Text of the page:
Is poverty a moral failing...

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Re: Is poverty a moral failing...

Post by Brian Peacock » Thu Sep 19, 2019 9:36 am

Can you guys stop making me hungry and start taking things seriously. All this talk of food is making me want to go out shoplifting!
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Clinton Huxley » 21 Jun 2012 » 14:10:36 GMT
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Re: Is poverty a moral failing...

Post by Brian Peacock » Thu Sep 19, 2019 7:31 pm

Universal credit wait fuels poverty and food bank use, says research

Ministers have come under renewed pressure to fundamentally overhaul universal credit after fresh research claimed that the welfare benefit’s built-in five week wait for payment fuelled claimant poverty and increased food bank use.

The Trussell Trust food bank network said the minimum 35-day wait for payment endured by claimants after signing on to universal credit could have a rapid, devastating and long-lasting impact on their finances, housing security and mental health.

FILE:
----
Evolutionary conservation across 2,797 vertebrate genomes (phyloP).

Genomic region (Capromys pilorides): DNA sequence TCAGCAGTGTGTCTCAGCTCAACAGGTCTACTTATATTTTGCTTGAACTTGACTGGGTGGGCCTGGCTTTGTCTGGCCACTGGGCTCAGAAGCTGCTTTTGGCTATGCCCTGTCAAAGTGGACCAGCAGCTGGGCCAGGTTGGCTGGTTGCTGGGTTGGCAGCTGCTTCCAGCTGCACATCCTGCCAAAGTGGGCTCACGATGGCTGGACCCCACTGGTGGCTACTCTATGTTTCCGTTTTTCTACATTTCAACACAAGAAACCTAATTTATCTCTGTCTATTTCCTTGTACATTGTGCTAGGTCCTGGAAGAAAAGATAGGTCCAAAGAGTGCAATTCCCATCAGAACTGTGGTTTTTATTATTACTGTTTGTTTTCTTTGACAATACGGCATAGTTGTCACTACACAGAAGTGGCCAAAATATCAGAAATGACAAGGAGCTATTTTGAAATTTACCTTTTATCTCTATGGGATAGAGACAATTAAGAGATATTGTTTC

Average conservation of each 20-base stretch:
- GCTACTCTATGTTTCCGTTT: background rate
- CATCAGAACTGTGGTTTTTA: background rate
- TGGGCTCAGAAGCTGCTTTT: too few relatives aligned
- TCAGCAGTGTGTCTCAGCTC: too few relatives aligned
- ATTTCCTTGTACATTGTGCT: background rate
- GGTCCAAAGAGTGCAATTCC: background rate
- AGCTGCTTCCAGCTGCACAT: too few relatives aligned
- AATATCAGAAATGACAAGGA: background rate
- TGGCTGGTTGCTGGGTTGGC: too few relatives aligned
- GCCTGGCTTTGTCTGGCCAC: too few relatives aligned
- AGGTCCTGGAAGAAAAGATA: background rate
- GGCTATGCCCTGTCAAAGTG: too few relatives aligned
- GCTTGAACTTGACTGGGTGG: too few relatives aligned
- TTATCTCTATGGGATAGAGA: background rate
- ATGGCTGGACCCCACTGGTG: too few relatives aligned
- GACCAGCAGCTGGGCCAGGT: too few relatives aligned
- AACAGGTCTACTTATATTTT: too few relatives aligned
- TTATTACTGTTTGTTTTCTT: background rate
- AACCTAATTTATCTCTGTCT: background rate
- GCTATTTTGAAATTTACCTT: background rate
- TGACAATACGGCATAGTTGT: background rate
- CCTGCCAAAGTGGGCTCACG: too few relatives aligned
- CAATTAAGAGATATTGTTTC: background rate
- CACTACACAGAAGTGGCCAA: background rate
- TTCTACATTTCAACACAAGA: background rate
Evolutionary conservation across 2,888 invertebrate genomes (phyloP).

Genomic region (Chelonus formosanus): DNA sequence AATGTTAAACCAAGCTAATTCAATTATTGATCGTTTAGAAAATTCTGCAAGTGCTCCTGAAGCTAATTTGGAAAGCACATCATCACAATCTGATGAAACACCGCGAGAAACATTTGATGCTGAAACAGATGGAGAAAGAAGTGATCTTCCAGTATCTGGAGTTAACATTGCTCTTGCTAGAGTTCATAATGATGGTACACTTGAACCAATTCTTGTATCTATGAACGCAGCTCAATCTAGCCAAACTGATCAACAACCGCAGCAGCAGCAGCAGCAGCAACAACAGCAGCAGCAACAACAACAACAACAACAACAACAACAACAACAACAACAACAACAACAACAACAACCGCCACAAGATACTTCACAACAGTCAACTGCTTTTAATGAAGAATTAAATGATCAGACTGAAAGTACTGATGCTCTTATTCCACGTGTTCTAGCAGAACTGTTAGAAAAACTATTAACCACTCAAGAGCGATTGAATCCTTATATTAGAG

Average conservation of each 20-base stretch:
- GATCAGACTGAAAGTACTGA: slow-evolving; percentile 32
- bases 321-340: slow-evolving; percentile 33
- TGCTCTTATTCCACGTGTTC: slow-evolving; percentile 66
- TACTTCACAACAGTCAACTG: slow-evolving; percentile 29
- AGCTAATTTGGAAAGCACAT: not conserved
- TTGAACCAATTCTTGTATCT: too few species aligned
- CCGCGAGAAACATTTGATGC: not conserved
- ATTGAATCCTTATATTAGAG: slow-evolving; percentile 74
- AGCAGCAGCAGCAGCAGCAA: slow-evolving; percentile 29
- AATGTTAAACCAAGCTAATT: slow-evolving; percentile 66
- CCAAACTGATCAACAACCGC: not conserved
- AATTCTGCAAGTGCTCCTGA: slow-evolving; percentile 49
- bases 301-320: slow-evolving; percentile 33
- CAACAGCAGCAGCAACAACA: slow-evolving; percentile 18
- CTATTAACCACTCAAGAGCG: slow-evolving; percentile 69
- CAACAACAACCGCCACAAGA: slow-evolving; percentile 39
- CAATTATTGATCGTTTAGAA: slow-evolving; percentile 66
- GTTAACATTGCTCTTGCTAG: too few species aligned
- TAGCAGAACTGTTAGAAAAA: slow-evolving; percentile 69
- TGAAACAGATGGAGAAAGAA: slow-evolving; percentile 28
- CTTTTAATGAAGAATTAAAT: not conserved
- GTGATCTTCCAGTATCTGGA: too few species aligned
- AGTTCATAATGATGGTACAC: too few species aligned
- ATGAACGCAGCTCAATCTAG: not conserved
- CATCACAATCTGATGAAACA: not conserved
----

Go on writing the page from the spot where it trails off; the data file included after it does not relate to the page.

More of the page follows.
Claimants unable to cope without income during the waiting period faced destitution, Trussell said. They were unable to afford food, frequently went without meals, failed to pay utility bills, ran up rent arrears and risked eviction.

Food bank use had soared by a third in areas where universal credit had operated for a year, it said, drawing on data from 414 food banks. Demand for food parcels increased by 40% where universal credit had been in place for at least 18 months, and 48% where it had been established for at least two years.

...

Government measures to mitigate the negative effects of the five-week wait were either limited or failing, Trussell said. Repayable advance loans issued to claimants to tide them over simply created long-term difficulties for claimants as they paid them back, in effect leaving them “deciding between hardship now or later”.

“Universal credit should be there to anchor any of us against the tides of poverty. But the five-week wait fatally undermines this principle, pushing people into debt, homelessness and destitution,” said Trussell Trust chief executive Emma Revie.